• The infrastructure of the future for SmartNICs is a disaggregated one, based on four types of die or chiplets: a CPU subsystem, IO subsystem, accelerator ASIC, or FPGA and optionally integrated memory, such as high-bandwidth memory (HBM). Disaggregated dies, or chiplets, support power and area goals while providing the flexibility and product modularity to address different needs in a single package. By comparison, a monolithic approach results in a large, complex chip that comes with yield and time-to-market risks as well as high costs.
  • In a disaggregated die approach, high-speed connectivity between the components is essential to ensure smooth and fast data transfer. High bandwidth, power efficiency, and low latency are key criteria to meet. Universal Chiplet Interconnect Express (UCIe) is emerging as an answer.
  • For main deployment of SmartNICs in every server, the hardware needs to be integrated seamlessly in an open-standard software stack and should be able to run an open network operating system (NOS). Ideally, infrastructure functions are deployed as pre-built containers with APIs that plug into the rest of the software stack layers.

Data center architectures are continuing to evolve to meet ever-increasing bandwidth demands. As such, reliability, security, and interoperability of their IP blocks remain critical for SmartNICs, given their important role in the smooth flow of data traffic. This is where Synopsys can help, with our comprehensive portfolio of advanced IP at different process nodes along with our broad array of multi-die design and verification solutions.

On the IP side, as depicted in the figure below, we offer:

  • Die-to-die interfaces including 112G XSR PHY and controllers
  • ARC processors for networking applications
  • Foundation IP including low-latency embedded memories with standard and ultra-low leakage logic libraries
  • Memory interfaces including DDR and HBM PHYs and Controllers
  • Standards-based security IP including hardware secure modules with root of trust, interface security modules, cryptography, and security protocol accelerators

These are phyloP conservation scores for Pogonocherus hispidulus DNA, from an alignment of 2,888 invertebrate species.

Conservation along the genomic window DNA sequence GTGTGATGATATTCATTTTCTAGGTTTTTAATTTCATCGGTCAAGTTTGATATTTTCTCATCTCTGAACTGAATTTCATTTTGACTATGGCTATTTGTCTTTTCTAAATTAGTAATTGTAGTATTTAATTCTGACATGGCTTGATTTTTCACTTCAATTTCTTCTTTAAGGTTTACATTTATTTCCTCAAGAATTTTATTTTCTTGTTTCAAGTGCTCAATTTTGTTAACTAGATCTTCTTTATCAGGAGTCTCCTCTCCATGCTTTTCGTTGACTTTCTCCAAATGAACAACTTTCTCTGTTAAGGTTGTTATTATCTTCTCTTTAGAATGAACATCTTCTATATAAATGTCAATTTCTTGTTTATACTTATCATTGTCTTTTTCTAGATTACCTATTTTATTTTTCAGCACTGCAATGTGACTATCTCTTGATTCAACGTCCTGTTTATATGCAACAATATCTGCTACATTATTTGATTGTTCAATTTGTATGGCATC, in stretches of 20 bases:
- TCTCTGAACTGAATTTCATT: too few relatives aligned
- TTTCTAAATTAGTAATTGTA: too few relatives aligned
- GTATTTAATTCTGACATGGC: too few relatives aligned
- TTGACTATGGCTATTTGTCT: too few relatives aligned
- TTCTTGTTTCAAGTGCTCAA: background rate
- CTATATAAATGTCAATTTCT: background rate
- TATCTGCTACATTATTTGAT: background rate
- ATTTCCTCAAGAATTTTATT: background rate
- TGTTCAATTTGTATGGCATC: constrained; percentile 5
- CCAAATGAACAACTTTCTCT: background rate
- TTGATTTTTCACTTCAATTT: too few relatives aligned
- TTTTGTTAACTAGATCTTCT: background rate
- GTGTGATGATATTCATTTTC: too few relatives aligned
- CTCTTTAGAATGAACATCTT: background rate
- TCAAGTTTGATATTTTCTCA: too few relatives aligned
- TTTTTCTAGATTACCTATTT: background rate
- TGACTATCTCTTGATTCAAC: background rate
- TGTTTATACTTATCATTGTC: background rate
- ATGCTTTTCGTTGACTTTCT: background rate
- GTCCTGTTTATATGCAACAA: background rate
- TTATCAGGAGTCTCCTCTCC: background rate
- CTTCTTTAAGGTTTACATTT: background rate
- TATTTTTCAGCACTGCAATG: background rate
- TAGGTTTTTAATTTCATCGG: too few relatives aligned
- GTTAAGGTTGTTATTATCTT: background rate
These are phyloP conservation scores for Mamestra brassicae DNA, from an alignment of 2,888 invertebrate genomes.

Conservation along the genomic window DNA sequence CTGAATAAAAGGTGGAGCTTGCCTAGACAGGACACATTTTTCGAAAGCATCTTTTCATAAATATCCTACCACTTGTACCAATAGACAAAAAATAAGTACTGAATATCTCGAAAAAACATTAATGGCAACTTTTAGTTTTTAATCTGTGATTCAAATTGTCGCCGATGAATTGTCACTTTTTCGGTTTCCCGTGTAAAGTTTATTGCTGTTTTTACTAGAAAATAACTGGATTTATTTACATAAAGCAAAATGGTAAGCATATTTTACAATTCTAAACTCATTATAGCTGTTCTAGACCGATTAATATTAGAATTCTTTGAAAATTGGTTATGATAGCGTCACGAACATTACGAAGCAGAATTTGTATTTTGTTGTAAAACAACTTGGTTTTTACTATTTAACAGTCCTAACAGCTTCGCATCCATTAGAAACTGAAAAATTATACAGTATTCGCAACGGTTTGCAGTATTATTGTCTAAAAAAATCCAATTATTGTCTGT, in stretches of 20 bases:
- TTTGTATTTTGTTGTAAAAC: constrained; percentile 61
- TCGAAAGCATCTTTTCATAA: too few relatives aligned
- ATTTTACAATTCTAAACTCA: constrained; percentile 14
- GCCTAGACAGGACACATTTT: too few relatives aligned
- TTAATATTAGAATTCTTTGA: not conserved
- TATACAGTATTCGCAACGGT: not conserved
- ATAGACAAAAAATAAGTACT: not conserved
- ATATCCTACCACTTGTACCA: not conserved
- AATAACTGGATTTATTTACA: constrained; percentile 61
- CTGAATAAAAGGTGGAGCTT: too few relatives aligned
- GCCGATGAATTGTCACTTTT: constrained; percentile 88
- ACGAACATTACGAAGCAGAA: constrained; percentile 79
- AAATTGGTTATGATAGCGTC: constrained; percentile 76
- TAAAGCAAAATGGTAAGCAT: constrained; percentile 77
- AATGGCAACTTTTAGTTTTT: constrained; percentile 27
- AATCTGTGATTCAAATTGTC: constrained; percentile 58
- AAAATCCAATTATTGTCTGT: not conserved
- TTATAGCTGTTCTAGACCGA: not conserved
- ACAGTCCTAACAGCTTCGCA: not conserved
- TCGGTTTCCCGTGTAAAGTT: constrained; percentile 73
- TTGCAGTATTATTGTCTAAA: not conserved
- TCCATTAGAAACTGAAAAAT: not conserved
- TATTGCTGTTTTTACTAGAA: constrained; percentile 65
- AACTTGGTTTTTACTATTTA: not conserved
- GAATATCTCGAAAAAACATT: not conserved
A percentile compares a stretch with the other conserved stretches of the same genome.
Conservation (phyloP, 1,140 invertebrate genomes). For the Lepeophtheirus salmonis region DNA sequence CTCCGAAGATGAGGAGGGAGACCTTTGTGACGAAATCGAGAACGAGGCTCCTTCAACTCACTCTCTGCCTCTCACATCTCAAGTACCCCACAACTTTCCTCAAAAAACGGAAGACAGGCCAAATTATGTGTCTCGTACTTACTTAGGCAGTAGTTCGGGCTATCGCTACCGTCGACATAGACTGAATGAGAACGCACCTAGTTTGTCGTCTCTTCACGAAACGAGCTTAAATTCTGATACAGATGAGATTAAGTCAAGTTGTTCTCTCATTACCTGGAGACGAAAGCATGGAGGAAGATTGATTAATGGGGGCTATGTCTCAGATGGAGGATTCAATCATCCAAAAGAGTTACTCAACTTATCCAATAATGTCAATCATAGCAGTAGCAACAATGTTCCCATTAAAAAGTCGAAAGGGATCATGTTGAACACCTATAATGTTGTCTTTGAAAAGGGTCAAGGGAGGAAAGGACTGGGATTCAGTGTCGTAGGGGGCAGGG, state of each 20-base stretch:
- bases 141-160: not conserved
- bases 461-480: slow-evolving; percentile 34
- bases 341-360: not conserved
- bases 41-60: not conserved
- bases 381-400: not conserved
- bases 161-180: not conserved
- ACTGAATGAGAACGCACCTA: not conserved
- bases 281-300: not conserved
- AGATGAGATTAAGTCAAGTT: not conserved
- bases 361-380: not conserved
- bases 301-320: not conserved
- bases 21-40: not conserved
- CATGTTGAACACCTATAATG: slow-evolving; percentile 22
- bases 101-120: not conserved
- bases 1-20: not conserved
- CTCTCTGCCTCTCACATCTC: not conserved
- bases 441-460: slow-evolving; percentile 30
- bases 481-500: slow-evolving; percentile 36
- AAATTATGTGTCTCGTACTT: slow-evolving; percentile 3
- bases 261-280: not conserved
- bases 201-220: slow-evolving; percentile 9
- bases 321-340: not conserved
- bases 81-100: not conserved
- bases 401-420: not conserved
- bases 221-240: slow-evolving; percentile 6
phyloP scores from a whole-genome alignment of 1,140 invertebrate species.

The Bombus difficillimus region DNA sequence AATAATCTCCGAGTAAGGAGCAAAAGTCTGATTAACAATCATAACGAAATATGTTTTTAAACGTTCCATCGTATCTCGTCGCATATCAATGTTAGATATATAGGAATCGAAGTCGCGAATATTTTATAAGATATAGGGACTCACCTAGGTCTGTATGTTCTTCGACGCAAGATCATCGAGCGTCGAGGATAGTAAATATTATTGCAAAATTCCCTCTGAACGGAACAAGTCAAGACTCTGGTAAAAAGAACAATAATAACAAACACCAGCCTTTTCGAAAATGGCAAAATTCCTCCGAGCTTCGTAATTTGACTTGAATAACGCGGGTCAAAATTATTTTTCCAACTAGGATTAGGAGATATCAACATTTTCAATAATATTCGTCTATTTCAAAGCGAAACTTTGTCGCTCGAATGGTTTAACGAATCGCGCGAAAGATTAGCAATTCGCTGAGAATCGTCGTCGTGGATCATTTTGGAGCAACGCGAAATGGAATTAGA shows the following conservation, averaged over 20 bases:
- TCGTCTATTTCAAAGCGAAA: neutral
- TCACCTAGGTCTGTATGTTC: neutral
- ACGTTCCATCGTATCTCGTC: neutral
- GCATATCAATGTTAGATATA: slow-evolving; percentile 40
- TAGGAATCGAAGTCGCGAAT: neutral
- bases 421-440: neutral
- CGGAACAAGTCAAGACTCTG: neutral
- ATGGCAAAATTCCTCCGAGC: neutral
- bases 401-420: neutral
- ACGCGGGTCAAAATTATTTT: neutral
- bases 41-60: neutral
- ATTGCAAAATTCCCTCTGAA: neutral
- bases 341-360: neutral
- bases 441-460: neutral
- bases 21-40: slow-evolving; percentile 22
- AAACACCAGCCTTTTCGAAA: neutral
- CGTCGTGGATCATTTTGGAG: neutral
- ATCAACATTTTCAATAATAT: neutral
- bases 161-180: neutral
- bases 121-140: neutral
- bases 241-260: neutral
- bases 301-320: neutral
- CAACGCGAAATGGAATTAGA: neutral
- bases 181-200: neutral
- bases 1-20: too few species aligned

• Accelerators including DSP
  • Cache coherent expansion including CCIX/CXL controllers, inline AES cryptography, and PCI Express® PHY and Controller
  • Network interfaces including Ethernet Controllers and PHYs for speeds up to 800G

data center network architecture

On the design and verification side, we offer technologies to accelerate the development of multi-die designs, such as our comprehensive and integrated 3DIC solution, which encompasses architectural planning, silicon engineering, 3D system design, verification, test, co-packaged optics, silicon lifecycle management, signoff/system analysis, and IP. In addition, our virtual prototyping tools can help you determine parameters such as the right mix of processor cores and the ideal accelerator for your design. We have design services support, too, to assist with SmartNIC design and/or IP integration and verification.

Summary

Our digital world revolves around high volumes of complex data. To ensure an array of swift and seamless transactions online and in the cloud, data center architectures are moving to a composable model, where homogeneous networking, storage, and compute resources are connected via pluggable optical modules (and co-packaged optics merging electronic and photonic components in the future). In this environment, SmartNICs take the load off of primary compute resources, allowing them to focus on core application processing. While NICs have been around since the mid-1980s, their increased intelligence has made them indispensable for today’s hyperscale data centers. Successful mainstream deployment depends on integration of multi-vendor hardware into industry-standard, open-source software stacks.